Simon Biyong: Falls to 7-2
Old ranking: 15, #87 overall
New ranking: 10, #79 overall

After establishing himself as a prospect in various small European shows, Cameroonian-born Biyong got a shot at the EFC South Africa LHW title in 2019. He won that with an explosive second round KO, then followed that up with another violent finish in his only fight for Rizin, after which Bellator signed him up. He was scheduled to fight veteran 205 studs Melvin Mahoef or Lee Chadwick, but both ended up withdrawing, which led to Biyong taking a last-second match against super-prospect Christian Edwards. He showed off his physical strength and toughness/determination in surviving Edwards’ onslaught for 15 minutes, but he was clearly not on the same level. I think Edwards is one of the better prospects in the sport, and Biyong could still end up as an excellent fighter even if he can’t quite hang with him.

Middleweights

Dmitriy Krivulets: Falls to 6-4
Old ranking: 1, #102 LHW prospect
New ranking: .5, #222 MW prospect

Krivulets has been through a real roller coaster of a year so far in 2021. After going 4-1 with all his wins by submission in 2019 to 2020, Krivulets got called up to Brave CF in January to fight former IMMAF champion and star prospect Murtaza Talha Ali at 198 pounds and unsurprisingly got knocked out in less than two minutes. He then returned to the regional scene in February at middleweight to pick up a 66-second choke over a 4-1 opponent, then got the call from ACA in March to take on stud LHW prospect Amirkhan Guliev and once again couldn’t hang with the higher rated prospect and got finished in less than two minutes. He got another regional fight in May and coincidentally got a second straight choke in 66 seconds, this time against a 3-1 youngster. This week, about a month after his last win, he got a shot in MMA Series at his more natural middleweight but got paired against 4-0 Vladimir Yurusov, who has been submitting everyone in his path since debuting in October and needed only 44 seconds to finish Krivulets. I’m not dropping Krivulets entirely from the rankings because he’s shown several times that he’s better than other decent wrestlers/grapplers on the regional scene but has been repeatedly fed to some of the top prospects in the larger organizations he’s fought for. I wonder if he’ll get another fight on MMA Series against a less brutal opponent or if he’ll be forced to return to small regional shows once again.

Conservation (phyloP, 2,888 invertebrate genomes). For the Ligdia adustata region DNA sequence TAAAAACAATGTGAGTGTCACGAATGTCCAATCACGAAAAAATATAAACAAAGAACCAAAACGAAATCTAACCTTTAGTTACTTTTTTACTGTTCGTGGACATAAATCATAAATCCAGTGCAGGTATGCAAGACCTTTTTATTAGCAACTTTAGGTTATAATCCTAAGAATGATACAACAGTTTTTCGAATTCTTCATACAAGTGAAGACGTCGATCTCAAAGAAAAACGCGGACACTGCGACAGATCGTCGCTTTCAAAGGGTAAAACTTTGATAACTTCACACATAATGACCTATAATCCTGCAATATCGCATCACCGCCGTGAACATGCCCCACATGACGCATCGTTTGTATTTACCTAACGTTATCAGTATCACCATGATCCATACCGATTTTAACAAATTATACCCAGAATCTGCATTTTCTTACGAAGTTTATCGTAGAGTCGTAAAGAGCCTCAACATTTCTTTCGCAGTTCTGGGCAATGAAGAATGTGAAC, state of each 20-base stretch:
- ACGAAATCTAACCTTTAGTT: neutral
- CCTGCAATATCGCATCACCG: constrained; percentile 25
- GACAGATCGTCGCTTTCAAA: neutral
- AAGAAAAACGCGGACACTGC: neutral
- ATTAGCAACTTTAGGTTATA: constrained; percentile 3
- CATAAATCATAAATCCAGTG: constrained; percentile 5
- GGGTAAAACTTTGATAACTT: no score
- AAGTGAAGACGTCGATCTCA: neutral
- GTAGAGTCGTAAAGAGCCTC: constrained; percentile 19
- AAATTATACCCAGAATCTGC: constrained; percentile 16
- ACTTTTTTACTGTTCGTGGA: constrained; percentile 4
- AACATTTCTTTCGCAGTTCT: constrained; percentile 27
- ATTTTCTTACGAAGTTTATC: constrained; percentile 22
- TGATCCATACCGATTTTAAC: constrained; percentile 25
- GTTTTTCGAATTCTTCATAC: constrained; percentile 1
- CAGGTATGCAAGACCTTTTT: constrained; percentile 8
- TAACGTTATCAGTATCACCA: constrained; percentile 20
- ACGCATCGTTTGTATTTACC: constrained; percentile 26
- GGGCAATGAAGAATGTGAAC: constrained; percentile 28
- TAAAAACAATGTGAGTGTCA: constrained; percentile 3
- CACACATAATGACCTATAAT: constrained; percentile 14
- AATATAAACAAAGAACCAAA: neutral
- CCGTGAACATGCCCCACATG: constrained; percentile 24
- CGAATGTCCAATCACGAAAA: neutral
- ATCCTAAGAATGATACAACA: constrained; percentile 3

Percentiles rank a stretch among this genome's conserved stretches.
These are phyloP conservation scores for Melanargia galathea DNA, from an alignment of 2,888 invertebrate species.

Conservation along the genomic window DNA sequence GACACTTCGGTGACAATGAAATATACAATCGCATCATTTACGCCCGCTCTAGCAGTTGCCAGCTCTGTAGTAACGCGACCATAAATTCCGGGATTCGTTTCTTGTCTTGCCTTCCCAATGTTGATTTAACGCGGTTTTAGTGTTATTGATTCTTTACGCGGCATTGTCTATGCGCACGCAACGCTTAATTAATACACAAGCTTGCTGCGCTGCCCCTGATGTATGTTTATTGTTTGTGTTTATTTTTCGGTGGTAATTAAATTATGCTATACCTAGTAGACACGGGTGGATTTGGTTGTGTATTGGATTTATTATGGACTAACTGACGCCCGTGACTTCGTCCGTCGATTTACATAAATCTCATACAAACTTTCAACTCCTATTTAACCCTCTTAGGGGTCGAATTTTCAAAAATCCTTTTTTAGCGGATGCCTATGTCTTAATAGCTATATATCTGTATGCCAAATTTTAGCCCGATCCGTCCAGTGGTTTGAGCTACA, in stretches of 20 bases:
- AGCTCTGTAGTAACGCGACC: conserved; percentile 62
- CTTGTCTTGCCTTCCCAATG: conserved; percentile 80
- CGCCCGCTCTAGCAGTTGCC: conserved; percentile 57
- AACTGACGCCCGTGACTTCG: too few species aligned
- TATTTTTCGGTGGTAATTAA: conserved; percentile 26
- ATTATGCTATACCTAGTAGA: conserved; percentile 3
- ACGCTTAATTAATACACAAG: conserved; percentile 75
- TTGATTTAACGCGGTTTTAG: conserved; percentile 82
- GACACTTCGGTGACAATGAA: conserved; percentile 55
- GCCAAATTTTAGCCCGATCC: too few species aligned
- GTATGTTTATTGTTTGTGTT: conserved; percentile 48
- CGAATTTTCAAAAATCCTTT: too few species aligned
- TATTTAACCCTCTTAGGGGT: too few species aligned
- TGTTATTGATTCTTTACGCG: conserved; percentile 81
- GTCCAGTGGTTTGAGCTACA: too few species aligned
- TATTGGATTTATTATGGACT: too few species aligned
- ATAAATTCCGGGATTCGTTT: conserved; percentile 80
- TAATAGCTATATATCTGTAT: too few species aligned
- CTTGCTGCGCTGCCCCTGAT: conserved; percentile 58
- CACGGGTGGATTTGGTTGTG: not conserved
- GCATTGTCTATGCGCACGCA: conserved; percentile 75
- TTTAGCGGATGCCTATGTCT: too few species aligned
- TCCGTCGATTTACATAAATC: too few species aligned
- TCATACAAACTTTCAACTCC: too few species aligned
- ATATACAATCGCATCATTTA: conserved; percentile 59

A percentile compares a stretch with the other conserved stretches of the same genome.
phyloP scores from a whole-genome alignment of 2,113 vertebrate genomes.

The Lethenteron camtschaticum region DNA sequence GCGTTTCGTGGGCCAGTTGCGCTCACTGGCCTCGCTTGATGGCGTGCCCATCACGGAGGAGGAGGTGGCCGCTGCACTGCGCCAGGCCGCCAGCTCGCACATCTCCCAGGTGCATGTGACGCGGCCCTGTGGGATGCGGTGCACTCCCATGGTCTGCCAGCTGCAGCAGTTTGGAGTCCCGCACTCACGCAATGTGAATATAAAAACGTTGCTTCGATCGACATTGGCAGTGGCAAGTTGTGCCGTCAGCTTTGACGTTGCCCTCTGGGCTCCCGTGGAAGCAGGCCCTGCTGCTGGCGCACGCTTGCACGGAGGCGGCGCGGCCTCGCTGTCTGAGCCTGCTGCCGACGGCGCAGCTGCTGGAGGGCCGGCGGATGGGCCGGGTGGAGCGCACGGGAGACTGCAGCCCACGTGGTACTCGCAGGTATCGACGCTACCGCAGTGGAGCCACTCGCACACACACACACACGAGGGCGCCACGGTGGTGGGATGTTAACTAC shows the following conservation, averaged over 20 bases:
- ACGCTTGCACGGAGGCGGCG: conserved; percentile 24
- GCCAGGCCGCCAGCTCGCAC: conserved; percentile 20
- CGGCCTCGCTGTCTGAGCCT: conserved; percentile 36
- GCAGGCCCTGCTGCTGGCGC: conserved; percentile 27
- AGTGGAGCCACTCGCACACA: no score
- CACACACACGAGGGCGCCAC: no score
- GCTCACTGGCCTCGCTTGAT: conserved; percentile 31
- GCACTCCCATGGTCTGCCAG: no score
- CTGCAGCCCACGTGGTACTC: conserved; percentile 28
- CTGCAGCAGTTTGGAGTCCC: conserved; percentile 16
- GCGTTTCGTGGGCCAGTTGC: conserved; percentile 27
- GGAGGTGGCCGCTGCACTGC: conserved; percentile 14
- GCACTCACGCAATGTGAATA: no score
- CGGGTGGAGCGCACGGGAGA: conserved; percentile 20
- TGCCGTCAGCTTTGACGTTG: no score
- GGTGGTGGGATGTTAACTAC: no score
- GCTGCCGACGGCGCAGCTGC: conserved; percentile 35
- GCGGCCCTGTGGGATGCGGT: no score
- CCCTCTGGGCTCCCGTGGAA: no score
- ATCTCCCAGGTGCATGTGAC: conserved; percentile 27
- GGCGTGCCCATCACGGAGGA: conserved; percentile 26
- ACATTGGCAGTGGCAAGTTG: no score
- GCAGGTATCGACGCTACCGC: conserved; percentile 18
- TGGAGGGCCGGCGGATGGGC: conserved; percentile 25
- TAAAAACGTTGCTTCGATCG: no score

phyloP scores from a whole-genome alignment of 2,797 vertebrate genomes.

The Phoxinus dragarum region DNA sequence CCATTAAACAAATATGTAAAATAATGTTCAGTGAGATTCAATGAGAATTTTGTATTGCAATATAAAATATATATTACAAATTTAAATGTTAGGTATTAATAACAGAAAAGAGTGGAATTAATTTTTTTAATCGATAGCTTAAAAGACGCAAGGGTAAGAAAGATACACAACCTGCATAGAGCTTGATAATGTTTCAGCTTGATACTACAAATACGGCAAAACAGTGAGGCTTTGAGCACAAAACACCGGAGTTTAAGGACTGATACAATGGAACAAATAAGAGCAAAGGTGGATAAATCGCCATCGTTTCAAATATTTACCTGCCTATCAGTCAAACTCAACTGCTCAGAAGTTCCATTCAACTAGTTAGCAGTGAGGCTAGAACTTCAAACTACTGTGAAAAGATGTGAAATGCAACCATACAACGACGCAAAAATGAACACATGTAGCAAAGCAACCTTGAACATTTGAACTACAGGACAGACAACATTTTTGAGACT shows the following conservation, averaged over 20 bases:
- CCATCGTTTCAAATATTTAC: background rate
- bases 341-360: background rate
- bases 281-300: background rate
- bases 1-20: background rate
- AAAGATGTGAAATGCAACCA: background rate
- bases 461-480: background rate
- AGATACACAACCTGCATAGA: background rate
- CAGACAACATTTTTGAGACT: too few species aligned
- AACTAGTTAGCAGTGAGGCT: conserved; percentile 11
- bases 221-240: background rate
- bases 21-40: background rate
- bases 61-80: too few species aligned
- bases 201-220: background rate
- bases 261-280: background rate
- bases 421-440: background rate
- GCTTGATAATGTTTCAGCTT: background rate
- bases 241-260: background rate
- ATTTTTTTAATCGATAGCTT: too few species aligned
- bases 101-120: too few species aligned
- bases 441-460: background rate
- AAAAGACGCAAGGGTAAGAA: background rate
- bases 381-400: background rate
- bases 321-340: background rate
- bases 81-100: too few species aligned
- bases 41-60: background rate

Vladimir Yurusov: Improves to 5-0
Old ranking: 2.5, #85 prospect
New ranking: 6.5, #29 prospect

It’s time to start taking Yurosov seriously as one of the top 185-pound youngsters coming out of Russia. He made his pro debut about 7 months ago and has picked up five-straight absurdly fast submissions for MMA Series, getting tap outs in 164, 190, 16, 31, and now 44 seconds. He’s tall, muscular, and extremely aggressive, pushing forward hard with big strikes then using the shortened distance to power his opponent to the floor and either choke them out or violently hyper-extend their arms. His first three opponents were fairly mediocre, but his last fight in May was against a 3-0 fighter and this week he took on tier 1 prospect Dmitriy Krivulets (6-3) and absolutely embarrassed him. This ranking may be a little high given that he hasn’t faced anyone rated higher than tier 1, but he looks incredibly promising and is definitely someone to observe closely going forward.

Will Currie: Falls to 5-2
Old ranking: 4.5, #53 prospect
New ranking: 4.5, #53 prospect